The exclamation point. Get attention! It’s urgent! Show excitement! Scream! Shout!
The exclamation point or mark serves a useful purpose in writing. It helps us express emotion or raise the volume on the written word. But too much excitement or shouting could leave your readers plugging their ears, or worse, setting aside your story in favor of a more craftily written piece.
Most of us use exclamation points with abandon in our emails, texts, tweets, Facebook posts. And we use not one, but two!! sometimes three!!! and even more!!!!!
I’m going to make a strong statement here: In writing your novel or nonfiction book, you should never, and I mean never, use more than one exclamation mark. I’ll go a step further and say that you should rarely use even one. Did you notice that I did not use an exclamation mark to punctuation either of the two previous sentences?
The following video is a sketch of an exchange between editor and publisher on the use of exclamation marks. It really made me laugh. It’s funny to me because it’s all too familiar, and the publisher’s verbal expression of the over-used exclamation mark makes a valid, and hilarious, point. After watching it, you may never type another exclamation mark again.
Use your words to create excitement
If you’ve written a well-crafted sentence or paragraph that incites rage, excitement, or pure joy, you probably don’t need an exclamation mark. The language you choose helps the reader feel the emotions you wish to convey. In many cases, an exclamation mark detracts from the emotion of your story. It draws attention to itself, the punctuation, and away from the mood of the scene or description.
This quote by F. Scott Fitzgerald gets straight to the point:
“Cut out all those exclamation marks. An exclamation mark is like laughing at your own jokes.”
Use exclamation marks primarily in dialogue
An exclamation mark follows an interjection or exclamation. It is used appropriately in fiction and informal writing to express strong or urgent feelings, astonishment, or to issue a command. Most often, exclamation marks are appropriate in dialogue.
The following situations call for an exclamation mark. Notice, “an” exclamation mark is singular–use only one.
- To show raised voice, a shout, or loud noise.
Boom! The bomb exploded less than 10 yards from them.
- To issue a command.
“Stop!” cried the police officer.
- To express amazement or surprise.
Wow! I can’t believe you said that!
- To indicate urgency.
Help! I need help.
Use exclamation marks rarely in formal writing
One of the most abused uses of exclamation marks that I see appears in non-fiction and formal writing. Writers seem to think they can make a point more valid, credible, or important by adding that all too abused exclamation mark.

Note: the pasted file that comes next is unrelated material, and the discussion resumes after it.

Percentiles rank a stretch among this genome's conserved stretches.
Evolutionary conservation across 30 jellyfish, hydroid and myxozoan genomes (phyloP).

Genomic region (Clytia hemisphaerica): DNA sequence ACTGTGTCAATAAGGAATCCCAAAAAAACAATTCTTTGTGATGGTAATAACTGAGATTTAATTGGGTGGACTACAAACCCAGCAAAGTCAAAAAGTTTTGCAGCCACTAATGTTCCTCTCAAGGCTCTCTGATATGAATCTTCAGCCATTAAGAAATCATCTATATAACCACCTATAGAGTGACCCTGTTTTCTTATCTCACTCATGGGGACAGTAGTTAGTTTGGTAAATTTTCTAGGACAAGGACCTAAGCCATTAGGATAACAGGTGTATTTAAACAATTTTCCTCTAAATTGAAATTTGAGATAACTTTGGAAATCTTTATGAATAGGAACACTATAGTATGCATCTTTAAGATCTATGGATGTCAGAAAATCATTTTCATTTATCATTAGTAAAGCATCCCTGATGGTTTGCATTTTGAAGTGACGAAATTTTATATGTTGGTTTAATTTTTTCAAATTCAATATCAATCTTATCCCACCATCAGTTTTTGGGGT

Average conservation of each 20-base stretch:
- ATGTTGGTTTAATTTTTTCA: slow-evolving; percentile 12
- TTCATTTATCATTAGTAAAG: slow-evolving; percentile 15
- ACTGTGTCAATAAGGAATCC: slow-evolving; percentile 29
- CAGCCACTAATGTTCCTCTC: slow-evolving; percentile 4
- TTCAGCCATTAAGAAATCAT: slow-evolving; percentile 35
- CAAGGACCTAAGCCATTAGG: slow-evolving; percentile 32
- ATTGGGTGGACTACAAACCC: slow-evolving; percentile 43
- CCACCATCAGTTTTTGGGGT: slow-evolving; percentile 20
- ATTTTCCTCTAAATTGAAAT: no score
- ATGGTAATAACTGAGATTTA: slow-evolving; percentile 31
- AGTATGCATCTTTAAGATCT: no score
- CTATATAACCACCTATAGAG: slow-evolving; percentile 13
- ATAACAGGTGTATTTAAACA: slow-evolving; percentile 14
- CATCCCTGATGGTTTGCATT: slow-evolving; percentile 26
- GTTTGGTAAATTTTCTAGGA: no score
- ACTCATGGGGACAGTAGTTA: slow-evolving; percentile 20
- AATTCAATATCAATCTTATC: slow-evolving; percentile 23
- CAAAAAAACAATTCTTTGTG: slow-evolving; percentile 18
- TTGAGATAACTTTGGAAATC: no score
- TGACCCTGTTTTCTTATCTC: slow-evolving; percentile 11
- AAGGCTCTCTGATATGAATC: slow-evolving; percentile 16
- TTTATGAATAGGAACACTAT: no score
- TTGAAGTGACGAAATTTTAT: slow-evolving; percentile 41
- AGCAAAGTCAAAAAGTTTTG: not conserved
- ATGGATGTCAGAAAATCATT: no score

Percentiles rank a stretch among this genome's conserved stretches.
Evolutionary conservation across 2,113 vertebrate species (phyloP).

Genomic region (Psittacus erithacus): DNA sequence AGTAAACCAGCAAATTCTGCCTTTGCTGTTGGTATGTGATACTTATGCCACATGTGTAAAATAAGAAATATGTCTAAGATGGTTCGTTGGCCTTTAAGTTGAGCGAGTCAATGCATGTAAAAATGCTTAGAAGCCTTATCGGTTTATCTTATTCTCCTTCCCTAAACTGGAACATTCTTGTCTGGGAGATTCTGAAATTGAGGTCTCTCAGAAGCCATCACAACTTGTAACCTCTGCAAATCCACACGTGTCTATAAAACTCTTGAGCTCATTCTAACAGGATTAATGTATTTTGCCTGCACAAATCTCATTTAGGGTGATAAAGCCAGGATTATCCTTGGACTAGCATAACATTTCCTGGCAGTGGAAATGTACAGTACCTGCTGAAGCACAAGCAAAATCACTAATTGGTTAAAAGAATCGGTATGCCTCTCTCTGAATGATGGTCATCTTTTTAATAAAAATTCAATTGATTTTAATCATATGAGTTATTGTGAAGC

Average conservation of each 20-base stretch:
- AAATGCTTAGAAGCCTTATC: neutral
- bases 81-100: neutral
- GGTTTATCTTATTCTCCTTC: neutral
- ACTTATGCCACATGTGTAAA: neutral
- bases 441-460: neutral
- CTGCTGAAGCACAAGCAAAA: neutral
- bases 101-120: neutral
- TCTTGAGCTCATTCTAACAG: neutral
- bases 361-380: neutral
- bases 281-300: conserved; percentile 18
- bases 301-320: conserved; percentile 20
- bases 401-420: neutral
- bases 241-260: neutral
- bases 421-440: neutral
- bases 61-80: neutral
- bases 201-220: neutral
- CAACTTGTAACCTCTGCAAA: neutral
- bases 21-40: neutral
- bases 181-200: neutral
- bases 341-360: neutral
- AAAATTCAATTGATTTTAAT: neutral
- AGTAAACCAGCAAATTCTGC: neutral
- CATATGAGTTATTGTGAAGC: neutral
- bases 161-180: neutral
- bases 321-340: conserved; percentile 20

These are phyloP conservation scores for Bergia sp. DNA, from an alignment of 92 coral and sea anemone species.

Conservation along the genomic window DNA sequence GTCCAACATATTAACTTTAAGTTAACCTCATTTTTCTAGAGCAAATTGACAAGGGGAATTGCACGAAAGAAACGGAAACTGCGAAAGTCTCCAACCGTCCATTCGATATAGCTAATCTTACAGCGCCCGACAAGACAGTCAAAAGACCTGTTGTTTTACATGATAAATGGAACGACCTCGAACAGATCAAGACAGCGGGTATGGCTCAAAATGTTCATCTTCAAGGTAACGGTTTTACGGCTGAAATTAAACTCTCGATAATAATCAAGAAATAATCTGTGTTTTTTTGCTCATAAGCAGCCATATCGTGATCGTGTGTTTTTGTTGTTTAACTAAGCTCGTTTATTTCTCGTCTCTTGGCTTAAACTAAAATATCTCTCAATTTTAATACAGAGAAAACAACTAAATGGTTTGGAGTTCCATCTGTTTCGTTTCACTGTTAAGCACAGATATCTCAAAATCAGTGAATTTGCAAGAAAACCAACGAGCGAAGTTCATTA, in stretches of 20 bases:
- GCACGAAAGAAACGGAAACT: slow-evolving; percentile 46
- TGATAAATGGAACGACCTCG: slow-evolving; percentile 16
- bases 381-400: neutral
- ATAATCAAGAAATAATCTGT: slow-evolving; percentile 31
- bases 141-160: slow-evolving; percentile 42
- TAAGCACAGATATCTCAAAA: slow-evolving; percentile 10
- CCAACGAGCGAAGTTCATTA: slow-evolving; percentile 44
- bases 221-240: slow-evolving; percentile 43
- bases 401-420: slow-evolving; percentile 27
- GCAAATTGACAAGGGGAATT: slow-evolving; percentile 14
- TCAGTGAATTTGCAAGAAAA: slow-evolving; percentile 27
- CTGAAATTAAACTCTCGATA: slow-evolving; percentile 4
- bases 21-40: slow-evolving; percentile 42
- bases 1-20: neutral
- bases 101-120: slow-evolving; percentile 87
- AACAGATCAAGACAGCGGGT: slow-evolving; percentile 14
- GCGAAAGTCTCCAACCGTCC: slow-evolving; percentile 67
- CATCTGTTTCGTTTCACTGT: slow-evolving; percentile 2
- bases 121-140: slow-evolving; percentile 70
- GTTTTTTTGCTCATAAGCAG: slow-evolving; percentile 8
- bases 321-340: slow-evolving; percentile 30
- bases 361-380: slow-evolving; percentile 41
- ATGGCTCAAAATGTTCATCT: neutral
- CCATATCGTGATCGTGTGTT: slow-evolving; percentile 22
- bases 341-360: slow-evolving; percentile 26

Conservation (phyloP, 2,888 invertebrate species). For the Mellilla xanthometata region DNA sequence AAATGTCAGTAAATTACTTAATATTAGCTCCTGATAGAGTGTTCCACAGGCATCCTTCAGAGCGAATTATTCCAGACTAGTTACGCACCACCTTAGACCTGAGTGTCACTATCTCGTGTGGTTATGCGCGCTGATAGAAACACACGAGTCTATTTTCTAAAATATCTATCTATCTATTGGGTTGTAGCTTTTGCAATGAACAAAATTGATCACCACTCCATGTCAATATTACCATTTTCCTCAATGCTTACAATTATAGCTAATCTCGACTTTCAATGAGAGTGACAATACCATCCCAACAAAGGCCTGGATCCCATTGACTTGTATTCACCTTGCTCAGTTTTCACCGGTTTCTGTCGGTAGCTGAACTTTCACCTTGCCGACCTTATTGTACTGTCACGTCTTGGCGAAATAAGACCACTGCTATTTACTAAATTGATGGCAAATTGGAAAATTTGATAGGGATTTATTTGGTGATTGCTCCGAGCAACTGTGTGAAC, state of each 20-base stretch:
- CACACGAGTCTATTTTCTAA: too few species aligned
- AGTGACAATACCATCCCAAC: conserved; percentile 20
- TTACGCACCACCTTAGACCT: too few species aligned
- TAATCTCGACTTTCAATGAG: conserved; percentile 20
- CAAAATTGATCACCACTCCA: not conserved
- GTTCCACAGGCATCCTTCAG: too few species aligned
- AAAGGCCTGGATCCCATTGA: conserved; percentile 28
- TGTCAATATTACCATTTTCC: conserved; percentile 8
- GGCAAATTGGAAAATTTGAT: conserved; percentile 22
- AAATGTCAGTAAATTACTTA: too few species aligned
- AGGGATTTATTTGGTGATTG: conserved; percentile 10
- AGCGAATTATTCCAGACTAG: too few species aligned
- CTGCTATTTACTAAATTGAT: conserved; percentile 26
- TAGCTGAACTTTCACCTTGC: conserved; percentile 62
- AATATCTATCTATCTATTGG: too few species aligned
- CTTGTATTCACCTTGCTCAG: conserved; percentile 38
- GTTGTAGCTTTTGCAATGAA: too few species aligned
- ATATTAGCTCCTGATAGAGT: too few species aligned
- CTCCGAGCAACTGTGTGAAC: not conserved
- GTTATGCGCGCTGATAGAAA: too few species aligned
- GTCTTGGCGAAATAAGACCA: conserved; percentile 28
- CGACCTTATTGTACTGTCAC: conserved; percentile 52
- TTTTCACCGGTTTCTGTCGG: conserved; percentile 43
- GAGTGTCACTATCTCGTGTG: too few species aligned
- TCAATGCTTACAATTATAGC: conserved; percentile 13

You can lose 10 pounds in five days just by drinking lots of water!
The previous sentence does not call for an exclamation mark. And I wish I could punctuate the former statement with an exclamation mark. But I won’t, because you get the point.
Your writing should be interesting. You can’t make it more interesting with an exclamation mark.
Your writing should be exciting. You can’t make it more exciting with punctuation.
Try this instead:
Studies show that drinking water before meals helps you feel more full and eat less. Drinking two liters of water every day can increase your total energy expenditure by up to 96 calories per day. (Use research and citations to back up statements.)
If you want to call your readers to action, your writing should be persuasive. You can’t goad readers into doing what you want them to do with a few extra punctuation marks (!!!!!!) Think of overused exclamation marks like the boy who cried wolf: when he legitimately needed help, he had already used up all of his urgent cries for help, and his real need was ignored.
Edit your writing to remove excess exclamation marks
Using too many exclamation marks in writing indicates lazy writing and implies readers are ignorant or lack discernment. Punctuation should never take the place of words.
Here’s your call to action; no exclamation needed: Do a complete edit of your work to find excessive exclamation marks. You can do this easily by using this quick editing trick using Find and Replace in Microsoft Word. Just use the exclamation mark in the Find field.
Check out this punctuation flowchart created by Beth Dunn and Tyler Littwin to help you determine when you could use an exclamation mark and when you should just use words.
Use exclamation marks sparingly. Use your words, instead.